I would encourage anyone coming to study in Uppsala, especially those from outside Europe to take advantage of all these travel options and visit some of the Sweden's nicest places and its beautiful neighbours too. If you're from outside the EU your student visa for Sweden allows you to visit most countries in Europe (not the UK though).

Things that happen in Sweden - Part 2

At the end of May, the student nations (which I will discuss in detail in a future post) host their May Ball, the fanciest occasion of the year. This is your chance to dress up in your finest clothes and pretend to be Cinderella or Prince Charming. One unusual tradition of the May Ball is that choir groups will go round student housing areas serenading residents in the hope that somebody will agree to be their date to the ball. I experienced this at 2am one night and was very confused. I am told in future that the thing to do is bring them sandwiches and drinks and they will leave. Sometimes Sweden can be a very strange place.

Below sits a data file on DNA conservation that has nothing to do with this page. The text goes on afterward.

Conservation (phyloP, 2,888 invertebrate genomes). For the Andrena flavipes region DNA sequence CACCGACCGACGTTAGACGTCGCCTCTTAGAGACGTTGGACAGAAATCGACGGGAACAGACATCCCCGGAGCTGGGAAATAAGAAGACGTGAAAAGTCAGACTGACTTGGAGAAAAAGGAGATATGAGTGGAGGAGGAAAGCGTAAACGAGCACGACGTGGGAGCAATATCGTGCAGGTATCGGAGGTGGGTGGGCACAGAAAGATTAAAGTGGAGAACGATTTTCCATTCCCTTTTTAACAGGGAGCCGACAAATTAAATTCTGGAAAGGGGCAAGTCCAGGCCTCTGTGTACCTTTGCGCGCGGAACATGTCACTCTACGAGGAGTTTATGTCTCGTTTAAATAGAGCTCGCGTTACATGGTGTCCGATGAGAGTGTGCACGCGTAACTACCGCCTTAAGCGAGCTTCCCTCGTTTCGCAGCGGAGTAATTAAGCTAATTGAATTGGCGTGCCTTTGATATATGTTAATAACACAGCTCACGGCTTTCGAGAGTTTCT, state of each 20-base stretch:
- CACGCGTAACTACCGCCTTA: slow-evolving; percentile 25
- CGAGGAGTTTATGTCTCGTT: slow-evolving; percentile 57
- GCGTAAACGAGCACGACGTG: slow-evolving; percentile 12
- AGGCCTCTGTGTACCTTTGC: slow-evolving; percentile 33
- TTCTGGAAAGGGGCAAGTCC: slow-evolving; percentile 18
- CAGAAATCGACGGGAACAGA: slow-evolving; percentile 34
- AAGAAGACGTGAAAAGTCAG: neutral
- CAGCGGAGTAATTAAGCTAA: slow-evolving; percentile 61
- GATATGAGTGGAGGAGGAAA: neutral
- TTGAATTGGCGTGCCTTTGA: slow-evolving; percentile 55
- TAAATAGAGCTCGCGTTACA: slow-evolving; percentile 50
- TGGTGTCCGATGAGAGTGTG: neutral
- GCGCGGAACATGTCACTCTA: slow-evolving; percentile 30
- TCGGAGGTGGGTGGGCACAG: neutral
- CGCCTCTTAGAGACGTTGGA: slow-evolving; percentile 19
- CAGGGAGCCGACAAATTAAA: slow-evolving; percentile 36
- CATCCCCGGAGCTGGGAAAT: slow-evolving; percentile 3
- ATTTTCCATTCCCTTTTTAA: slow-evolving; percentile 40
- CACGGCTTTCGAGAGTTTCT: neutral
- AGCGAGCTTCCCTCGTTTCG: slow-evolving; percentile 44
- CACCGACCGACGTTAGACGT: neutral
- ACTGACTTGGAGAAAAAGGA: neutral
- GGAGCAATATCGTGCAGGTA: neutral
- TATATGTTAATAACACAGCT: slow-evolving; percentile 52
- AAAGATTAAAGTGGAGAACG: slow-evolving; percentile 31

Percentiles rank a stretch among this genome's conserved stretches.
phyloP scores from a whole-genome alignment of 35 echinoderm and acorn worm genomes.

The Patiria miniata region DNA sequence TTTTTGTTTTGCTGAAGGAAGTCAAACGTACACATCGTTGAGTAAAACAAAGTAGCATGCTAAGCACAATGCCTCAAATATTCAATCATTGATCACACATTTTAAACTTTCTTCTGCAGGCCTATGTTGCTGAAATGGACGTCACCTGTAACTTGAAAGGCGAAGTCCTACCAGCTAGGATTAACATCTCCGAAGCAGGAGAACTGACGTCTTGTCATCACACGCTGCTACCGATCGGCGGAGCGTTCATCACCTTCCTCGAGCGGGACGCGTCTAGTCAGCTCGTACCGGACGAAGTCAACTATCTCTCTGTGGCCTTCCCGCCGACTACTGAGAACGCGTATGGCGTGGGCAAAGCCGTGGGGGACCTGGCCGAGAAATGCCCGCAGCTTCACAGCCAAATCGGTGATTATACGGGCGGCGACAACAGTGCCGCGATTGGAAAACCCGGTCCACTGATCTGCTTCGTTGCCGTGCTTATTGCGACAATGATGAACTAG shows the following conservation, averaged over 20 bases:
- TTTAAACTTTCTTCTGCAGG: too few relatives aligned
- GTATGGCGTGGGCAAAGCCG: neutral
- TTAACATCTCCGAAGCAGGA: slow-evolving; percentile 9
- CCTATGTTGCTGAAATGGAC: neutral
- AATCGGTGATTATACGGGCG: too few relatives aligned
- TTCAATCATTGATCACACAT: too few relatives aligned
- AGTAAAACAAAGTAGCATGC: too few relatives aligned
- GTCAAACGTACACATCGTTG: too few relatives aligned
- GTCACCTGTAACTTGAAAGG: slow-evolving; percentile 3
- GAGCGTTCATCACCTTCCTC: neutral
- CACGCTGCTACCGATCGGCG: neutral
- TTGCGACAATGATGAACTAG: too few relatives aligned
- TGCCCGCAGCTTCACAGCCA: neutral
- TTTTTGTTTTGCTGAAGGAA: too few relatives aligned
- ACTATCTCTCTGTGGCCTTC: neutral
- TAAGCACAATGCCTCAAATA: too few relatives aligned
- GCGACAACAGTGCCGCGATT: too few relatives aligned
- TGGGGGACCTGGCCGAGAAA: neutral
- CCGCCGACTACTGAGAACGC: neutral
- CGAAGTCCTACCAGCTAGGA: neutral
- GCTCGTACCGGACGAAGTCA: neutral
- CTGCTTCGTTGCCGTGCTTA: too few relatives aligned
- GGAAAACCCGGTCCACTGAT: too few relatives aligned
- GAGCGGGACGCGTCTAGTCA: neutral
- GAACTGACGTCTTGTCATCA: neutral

Is there a satanic ritual happening outside my house? No, it's just a May ball choir.

Wednesday, 18 May 2016

Hello people of the internet

Hello people of the internet.

My name is Tom and I've been asked to take over this blog and tell you all about what it's like to study physics in Uppsala. I’ve been here for about 9 months now, so hopefully I have some experiences worth sharing with you, and the information they don’t tell you on the university website. This is the first time I'm writing a blog so please bear with me if I've formatted it really badly or something. Also, the previous people who wrote this blog have some really good posts too so be sure to have a loot there too.

Who are you?

Who are you Tom? you may ask, and indeed I may ask myself if I'm feeling philosophical. So here's a brief summary of my life. I come from the distant land of the United Kingdom. I grew up in the beautiful county of Northumberland then studied Astrophysics at University College London (which, as the name implies, is in London) before moving to Uppsala to do my masters.

A visual representation of my national identity (left).